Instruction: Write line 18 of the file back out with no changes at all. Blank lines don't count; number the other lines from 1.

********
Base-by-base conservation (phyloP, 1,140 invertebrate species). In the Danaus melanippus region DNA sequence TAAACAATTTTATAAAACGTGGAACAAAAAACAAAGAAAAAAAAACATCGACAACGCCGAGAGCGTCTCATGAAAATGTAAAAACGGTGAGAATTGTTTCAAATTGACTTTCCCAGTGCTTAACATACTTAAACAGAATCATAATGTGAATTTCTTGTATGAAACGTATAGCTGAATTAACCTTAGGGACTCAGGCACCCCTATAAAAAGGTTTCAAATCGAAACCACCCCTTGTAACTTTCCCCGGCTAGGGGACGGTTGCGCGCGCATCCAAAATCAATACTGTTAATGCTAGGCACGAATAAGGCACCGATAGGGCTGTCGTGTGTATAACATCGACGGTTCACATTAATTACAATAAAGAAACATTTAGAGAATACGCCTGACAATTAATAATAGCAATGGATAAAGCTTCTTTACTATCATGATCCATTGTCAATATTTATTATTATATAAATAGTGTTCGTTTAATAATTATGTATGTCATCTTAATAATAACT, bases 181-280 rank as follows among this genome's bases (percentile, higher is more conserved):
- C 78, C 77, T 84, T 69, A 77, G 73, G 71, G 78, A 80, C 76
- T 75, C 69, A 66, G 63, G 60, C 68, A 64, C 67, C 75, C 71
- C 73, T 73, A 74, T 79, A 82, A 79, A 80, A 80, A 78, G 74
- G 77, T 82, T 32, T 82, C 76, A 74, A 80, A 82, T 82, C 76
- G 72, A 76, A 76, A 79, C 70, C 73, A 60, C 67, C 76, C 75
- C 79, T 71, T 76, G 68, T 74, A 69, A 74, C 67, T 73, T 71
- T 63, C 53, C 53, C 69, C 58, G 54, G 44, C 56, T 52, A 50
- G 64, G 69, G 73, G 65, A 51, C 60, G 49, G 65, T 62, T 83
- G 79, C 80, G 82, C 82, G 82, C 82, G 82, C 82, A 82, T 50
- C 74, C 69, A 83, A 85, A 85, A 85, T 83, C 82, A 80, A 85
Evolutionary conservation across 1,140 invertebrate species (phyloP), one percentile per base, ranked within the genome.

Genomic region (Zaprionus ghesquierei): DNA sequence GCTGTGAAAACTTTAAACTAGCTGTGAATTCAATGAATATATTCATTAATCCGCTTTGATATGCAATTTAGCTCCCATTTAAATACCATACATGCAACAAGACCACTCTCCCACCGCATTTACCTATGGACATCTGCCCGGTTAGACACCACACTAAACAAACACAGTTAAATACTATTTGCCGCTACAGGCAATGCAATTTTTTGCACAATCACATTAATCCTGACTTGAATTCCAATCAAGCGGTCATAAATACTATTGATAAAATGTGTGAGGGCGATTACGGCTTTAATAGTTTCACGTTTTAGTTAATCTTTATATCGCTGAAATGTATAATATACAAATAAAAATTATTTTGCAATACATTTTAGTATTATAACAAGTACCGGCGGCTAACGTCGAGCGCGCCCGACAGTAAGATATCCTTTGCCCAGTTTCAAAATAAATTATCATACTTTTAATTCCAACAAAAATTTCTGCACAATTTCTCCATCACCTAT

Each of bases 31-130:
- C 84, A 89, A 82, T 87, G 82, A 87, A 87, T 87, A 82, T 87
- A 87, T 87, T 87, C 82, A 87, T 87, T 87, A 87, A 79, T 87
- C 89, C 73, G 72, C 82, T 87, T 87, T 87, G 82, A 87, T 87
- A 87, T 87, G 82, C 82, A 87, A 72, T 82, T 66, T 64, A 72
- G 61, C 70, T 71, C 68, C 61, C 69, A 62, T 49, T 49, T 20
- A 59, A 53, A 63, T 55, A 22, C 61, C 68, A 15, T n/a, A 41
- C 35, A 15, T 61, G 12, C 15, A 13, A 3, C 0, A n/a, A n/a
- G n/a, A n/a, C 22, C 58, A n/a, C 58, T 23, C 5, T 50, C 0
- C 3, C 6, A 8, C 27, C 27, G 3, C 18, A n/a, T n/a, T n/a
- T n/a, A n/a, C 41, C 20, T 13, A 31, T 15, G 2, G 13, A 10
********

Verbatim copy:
- A 87, T 87, G 82, C 82, A 87, A 72, T 82, T 66, T 64, A 72